Inspirational woman Scientist visiting Astronomers
“Inspirational woman Scientist
May 5th 2014
On 11th June ‘HASI’ will be hosting the eminent astrophysicist – Dame Prof Jocelyn Bell Burnell who is credited as being the person who discovered Pulsars. This is a great honour for Horowhenua Astronomical Society Inc and will go down in history as one of our greatest events. Dame Jocelyn is known to be an excellent, down to earth speaker and renowned woman of science. She is also scheduled as Keynote speaker at the RASNZ 50th Annual Conference hosted by Whakatane Astronomical Society from Friday 6th June to Sunday 8th June http://rasnz.org.nz/Conference/
In 1999 she was appointed Commander of the Order of the British Empire (CBE) for services to Astronomy and promoted to Dame Commander of the Order of the British Empire (DBE) in 2007. In February 2013 she was assessed as one of the 100 most powerful women in the United Kingdom by Woman's Hour on BBC Radio 4. In February 2014 she was made President of the Royal Society of Edinburgh, the first woman to hold that office.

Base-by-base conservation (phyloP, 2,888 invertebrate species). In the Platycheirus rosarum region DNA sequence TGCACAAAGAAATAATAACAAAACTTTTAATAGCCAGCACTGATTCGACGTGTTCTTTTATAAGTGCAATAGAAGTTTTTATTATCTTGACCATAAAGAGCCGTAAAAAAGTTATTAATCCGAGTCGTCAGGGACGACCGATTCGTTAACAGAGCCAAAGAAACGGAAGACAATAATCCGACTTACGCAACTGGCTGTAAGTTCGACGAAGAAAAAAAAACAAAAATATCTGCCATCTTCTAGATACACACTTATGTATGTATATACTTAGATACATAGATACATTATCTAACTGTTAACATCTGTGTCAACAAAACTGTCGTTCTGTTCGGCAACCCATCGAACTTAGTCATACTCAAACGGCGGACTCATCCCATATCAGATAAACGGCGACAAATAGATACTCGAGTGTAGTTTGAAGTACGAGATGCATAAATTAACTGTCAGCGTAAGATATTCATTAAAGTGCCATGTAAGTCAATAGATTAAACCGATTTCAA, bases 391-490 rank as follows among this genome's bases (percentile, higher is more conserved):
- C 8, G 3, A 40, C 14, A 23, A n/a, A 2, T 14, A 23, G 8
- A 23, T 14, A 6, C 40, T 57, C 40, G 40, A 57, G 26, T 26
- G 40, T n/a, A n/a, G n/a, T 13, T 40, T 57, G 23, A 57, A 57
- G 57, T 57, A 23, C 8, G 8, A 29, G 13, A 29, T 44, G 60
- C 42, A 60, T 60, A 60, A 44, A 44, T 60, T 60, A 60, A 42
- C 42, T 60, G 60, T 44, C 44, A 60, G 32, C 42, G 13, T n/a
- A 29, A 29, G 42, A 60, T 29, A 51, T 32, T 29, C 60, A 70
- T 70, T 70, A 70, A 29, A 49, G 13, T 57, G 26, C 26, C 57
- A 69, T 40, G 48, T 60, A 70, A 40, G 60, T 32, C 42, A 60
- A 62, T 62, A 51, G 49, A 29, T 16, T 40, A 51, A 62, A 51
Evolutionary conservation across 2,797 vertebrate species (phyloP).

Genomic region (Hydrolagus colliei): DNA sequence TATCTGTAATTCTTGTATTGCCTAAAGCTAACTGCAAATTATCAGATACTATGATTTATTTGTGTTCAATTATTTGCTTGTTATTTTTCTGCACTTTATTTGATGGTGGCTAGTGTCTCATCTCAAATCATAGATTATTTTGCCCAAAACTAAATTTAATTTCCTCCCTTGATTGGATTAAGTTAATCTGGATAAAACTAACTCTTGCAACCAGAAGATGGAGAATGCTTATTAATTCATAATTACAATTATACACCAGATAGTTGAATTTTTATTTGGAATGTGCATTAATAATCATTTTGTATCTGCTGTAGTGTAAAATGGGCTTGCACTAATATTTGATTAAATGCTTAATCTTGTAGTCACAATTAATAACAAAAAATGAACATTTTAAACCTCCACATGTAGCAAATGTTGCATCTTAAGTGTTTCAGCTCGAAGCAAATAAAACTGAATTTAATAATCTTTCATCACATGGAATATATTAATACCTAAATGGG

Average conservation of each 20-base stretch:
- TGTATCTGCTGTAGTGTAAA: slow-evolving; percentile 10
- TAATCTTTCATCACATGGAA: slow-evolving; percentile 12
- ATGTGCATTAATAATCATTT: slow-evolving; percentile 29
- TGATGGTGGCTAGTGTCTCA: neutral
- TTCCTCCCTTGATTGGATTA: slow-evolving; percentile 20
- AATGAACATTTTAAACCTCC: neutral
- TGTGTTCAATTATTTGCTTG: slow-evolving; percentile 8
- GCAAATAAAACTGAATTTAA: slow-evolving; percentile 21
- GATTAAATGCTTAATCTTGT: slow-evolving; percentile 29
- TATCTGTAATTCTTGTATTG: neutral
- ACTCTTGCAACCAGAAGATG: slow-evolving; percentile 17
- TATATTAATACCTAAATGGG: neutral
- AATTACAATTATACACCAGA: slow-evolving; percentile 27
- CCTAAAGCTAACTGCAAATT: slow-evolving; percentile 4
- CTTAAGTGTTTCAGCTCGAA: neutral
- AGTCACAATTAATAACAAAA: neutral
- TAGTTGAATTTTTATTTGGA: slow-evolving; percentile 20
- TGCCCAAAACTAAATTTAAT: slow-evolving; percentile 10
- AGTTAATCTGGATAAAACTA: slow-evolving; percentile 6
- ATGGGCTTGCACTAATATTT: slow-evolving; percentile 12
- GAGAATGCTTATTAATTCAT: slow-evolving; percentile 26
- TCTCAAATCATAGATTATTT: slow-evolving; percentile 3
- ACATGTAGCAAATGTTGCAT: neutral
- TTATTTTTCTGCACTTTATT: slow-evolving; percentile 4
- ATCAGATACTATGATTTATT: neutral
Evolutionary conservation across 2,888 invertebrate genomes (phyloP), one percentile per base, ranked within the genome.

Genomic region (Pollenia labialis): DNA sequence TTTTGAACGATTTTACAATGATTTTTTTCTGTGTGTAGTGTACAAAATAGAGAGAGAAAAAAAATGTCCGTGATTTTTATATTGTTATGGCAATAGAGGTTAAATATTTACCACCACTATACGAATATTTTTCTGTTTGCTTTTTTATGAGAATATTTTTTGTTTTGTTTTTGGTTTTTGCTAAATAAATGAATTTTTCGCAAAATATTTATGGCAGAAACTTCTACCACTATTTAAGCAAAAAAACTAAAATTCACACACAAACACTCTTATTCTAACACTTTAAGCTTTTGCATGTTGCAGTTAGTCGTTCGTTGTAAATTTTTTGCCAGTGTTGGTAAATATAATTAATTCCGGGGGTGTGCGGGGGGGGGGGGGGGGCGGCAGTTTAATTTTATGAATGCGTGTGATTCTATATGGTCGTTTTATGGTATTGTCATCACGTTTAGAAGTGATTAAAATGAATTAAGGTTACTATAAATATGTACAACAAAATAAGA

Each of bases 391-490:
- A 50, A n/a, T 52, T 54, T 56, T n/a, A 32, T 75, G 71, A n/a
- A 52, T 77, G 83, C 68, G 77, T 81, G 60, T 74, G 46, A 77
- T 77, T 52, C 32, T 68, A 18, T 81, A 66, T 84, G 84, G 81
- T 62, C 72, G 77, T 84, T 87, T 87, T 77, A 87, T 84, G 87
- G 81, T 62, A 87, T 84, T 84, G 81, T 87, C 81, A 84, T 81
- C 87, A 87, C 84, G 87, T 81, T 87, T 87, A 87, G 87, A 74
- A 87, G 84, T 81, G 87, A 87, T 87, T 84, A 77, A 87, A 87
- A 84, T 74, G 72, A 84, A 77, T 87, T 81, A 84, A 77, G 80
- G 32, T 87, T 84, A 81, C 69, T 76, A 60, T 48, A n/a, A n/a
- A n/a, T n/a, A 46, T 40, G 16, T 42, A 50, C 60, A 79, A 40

Dame Jocelyn Bell Burnell, DBE, FRS, FRAS
Dame Jocelyn is a Northern Irish astrophysicist who as a postgraduate student, discovered the first radio pulsars while studying with Antony Hewish, for which Hewish shared the Nobel Prize in Physics with Martin Ryle, while Bell Burnell was excluded, despite having observed the pulsars. She was President of the Royal Astronomical Society from 2002 to 2004, President of the Institute of Physics from October 2008 until October 2010. Bell Burnell graduated from the University of Glasgow with a Bachelor of Science degree in Natural Philosophy (physics) in 1965 and obtained a Ph.D. degree from University of Cambridge in 1969. At Cambridge, she worked with Hewish and others to construct a radio telescope for using interplanetary scintillation to study quasars, which had recently been discovered. In July 1967, she detected a bit of "scruff" on her chartrecorder papers which tracked across the sky with the stars. Ms. Bell found that the signal was pulsing with great regularity, at a rate of about one pulse per second. Temporarily dubbed "Little Green Man 1" (LGM-1) the source (now known as PSR B1919+21) was identified after several years as a rapidly rotating neutron star. Only about 1,000 pulsars are known to exist, though there may be hundreds of millions of old neutron stars in the galaxy. The staggering pressures that exist at the core of neutron stars may be like those that existed at the time of the big bang, but these states cannot be simulated on Earth.
The Speaker: Dame Prof Jocelyn Bell Burnell Professor of Astrophysics at Oxford University Title of talk: “We are made of star stuff” “Te Manawa” Museum Main Building, Palmerston North Wednesday 11th June 2014 6.30pm Start Admission: Gold Coin
Talking about her discovery:
What are we made of?: